Richmond — The Virginia Department of Conservation and Recreation’s Natural Heritage Program will celebrate its 25th anniversary Saturday, Oct. 8, with field days at natural area preserves across the state.
The field days are free and open to the public. They offer a unique opportunity to experience some of Virginia’s best natural communities. Each event will include guided group hikes and natural-history interpretation by DCR Natural Heritage staff and volunteers.
Hosting multiple field days on the same day, statewide, is a first for the Virginia Natural Heritage Program. Events will be held at the following natural area preserves:
- Buffalo Mountain, Floyd County
- Cape Charles, Northampton County
- Crow’s Nest, Stafford County
- Dameron Marsh, Northumberland County
- Difficult Creek, Halifax County
- Grassy Hill, Franklin County
- Hughlett Point, Northumberland County
- Ogdens Cave, Frederick County
- Pinnacle, Russell County
- Savage Neck, Northampton County
- Unthanks Cave, Lee County
- Zuni Pine Barrens, Isle of Wight County
To read a description of each preserve and register online, go to: http://go.usa.gov/05X
Advance registration is required. The number of participants will be limited at some locations to ensure participant safety and enjoyment, and to protect resources at certain natural areas. Registration is on a first-come, first-served basis. Registration also can be made by calling 804-396-4327.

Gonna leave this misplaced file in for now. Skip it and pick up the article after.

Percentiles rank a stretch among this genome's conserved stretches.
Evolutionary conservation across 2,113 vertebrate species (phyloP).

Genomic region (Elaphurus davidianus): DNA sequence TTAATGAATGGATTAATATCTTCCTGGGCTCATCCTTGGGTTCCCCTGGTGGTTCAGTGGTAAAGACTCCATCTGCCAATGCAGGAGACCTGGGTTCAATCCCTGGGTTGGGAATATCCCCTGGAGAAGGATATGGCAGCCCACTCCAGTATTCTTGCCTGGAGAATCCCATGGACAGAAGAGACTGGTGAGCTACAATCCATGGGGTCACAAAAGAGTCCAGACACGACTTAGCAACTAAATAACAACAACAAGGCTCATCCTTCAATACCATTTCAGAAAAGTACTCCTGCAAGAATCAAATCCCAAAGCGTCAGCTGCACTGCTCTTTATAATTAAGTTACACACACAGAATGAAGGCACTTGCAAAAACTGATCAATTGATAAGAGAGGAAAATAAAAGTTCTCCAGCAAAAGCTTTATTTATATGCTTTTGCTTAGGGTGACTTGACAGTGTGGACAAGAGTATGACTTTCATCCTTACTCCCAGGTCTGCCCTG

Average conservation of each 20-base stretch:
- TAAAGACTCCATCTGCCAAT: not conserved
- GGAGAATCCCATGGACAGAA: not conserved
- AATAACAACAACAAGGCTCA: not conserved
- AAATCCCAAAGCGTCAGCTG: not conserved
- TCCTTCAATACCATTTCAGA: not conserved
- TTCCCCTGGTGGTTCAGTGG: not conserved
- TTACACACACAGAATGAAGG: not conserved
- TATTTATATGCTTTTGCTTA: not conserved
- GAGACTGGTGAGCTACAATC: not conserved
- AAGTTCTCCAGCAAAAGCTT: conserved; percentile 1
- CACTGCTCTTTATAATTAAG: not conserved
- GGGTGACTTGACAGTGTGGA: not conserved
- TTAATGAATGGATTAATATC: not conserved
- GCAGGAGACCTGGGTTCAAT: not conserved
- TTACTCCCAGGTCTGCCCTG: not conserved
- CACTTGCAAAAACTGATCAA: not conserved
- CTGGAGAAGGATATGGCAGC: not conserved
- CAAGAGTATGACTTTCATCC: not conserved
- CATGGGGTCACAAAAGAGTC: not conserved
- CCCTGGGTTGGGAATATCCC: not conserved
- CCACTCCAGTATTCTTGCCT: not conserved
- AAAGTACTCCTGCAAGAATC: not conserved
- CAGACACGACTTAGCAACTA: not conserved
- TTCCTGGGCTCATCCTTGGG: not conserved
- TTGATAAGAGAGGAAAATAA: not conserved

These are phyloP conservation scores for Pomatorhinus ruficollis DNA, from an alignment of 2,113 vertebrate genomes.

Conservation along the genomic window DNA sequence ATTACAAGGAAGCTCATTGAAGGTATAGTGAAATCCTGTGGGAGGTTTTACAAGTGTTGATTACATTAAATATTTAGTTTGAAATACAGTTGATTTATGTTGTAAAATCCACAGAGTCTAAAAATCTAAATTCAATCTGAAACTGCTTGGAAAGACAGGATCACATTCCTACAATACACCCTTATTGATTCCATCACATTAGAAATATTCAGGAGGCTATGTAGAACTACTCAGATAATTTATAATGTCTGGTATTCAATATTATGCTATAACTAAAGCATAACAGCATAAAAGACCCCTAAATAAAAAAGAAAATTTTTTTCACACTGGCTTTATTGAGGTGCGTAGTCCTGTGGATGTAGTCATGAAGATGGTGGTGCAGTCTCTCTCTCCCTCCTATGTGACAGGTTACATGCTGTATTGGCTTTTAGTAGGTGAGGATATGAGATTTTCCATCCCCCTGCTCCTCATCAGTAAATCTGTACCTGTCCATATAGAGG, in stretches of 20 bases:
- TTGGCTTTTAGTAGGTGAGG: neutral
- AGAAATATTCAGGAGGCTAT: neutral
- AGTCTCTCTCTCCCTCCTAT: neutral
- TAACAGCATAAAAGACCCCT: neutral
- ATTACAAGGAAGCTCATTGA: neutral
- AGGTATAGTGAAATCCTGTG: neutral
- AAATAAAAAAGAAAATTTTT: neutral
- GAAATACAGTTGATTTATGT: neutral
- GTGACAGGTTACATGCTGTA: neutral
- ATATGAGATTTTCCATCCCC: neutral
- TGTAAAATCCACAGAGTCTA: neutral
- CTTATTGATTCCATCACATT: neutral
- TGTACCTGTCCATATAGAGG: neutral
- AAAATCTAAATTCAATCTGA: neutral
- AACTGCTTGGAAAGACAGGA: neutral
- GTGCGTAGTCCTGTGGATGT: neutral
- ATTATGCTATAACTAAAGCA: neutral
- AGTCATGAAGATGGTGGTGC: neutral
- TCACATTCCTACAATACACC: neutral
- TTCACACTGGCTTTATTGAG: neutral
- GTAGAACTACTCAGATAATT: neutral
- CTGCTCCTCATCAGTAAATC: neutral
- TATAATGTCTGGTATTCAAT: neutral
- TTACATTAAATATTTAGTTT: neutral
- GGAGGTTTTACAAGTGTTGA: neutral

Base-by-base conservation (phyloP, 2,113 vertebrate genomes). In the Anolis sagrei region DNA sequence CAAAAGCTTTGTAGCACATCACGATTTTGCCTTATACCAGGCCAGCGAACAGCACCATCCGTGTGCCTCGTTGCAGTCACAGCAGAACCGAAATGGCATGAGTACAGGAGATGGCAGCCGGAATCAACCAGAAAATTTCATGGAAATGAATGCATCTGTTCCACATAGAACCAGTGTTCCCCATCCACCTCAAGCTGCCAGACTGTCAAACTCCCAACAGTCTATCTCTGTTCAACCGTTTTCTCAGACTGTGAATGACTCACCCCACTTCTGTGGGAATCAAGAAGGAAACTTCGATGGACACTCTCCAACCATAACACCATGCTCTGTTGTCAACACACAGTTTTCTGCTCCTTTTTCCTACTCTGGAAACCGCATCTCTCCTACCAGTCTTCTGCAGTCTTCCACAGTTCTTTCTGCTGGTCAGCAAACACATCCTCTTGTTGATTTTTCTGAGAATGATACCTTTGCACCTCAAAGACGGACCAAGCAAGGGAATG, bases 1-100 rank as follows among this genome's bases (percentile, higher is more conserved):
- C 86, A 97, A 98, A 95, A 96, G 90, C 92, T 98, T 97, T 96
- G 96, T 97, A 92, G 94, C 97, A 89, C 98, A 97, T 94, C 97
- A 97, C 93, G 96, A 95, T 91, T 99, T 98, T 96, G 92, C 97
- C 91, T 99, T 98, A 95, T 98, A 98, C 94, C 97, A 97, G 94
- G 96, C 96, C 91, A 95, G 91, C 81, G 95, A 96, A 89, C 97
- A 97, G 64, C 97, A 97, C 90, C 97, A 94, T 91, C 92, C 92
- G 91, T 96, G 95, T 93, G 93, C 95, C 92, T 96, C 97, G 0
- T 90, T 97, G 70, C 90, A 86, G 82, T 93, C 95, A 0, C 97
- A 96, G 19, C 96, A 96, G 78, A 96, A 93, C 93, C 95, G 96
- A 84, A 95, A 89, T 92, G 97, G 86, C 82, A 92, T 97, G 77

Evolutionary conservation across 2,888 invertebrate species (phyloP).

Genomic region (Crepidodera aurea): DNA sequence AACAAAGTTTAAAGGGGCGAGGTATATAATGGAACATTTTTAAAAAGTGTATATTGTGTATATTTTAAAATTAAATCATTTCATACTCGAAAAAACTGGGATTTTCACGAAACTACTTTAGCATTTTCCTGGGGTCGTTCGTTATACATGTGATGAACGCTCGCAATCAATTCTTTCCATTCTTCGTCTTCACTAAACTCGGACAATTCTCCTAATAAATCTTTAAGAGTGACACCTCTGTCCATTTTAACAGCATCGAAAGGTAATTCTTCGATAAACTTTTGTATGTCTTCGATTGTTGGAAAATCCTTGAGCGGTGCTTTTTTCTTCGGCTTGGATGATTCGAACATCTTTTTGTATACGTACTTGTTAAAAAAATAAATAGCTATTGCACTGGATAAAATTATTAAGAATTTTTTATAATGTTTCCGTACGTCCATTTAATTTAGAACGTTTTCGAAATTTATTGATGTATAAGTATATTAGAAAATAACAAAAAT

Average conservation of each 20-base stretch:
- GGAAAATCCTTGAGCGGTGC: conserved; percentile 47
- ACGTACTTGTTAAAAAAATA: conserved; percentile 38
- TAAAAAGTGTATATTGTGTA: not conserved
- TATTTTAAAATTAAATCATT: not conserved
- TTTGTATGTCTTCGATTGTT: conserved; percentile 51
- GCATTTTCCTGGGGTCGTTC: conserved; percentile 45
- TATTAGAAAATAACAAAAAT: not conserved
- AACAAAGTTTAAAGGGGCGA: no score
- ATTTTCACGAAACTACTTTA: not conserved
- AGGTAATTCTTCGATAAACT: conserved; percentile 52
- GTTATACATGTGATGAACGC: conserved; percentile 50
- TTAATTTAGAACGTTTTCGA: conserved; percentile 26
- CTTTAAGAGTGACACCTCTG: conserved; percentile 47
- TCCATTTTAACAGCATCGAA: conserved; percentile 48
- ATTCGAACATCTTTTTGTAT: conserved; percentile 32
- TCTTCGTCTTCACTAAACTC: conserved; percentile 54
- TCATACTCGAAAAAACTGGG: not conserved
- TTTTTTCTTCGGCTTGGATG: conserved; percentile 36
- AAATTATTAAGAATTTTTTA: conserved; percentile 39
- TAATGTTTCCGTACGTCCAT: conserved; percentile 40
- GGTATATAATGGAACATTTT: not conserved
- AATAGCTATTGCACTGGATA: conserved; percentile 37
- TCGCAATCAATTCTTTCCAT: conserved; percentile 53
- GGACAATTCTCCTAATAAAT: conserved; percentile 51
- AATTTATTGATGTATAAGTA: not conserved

DCR’s Natural Heritage Program launched in 1986 as a cooperative effort between The Nature Conservancy and the Commonwealth of Virginia. The program’s mission is to conserve Virginia’s biodiversity through inventory, database management, land protection and ecological stewardship. The program has twice been recognized as the Outstanding Program in the NatureServe Natural Heritage Network, which covers all 50 states and Canadian provinces and 19 Latin American programs.
“In 25 short years, Virginia’s Natural Heritage Program has risen as one of the leading members of the NatureServe Natural Heritage Network, thanks to a fantastic group of volunteers, partners, and, of course, staff at the Virginia Department of Conservation and Recreation,” said DCR Director David A. Johnson.
Virginia’s natural area preserve system is managed by DCR staff. To date, the system includes 60 properties and more than 50,000 acres of protected lands. These preserves contain some of the best examples of natural communities and rare plant and animal habitats in the state, and in the world. Forty preserves are owned by DCR, while 20 are owned by local governments, universities, private citizens or The Nature Conservancy.
“Three hundred species new to Virginia, 30 species new to science, and 587 natural communities and rare species protected on the natural area preserve system is something for all Virginians to be very proud of and recognize as a legacy for many generations to come,” said Tom Smith, DCR Natural Heritage Program director.
For more information or to arrange advance media coverage, contact DCR Public Relations Specialist Julie Buchanan at 804-786-2292 or [email protected].
Get updates at www.facebook.com/virginianaturalheritageprogram.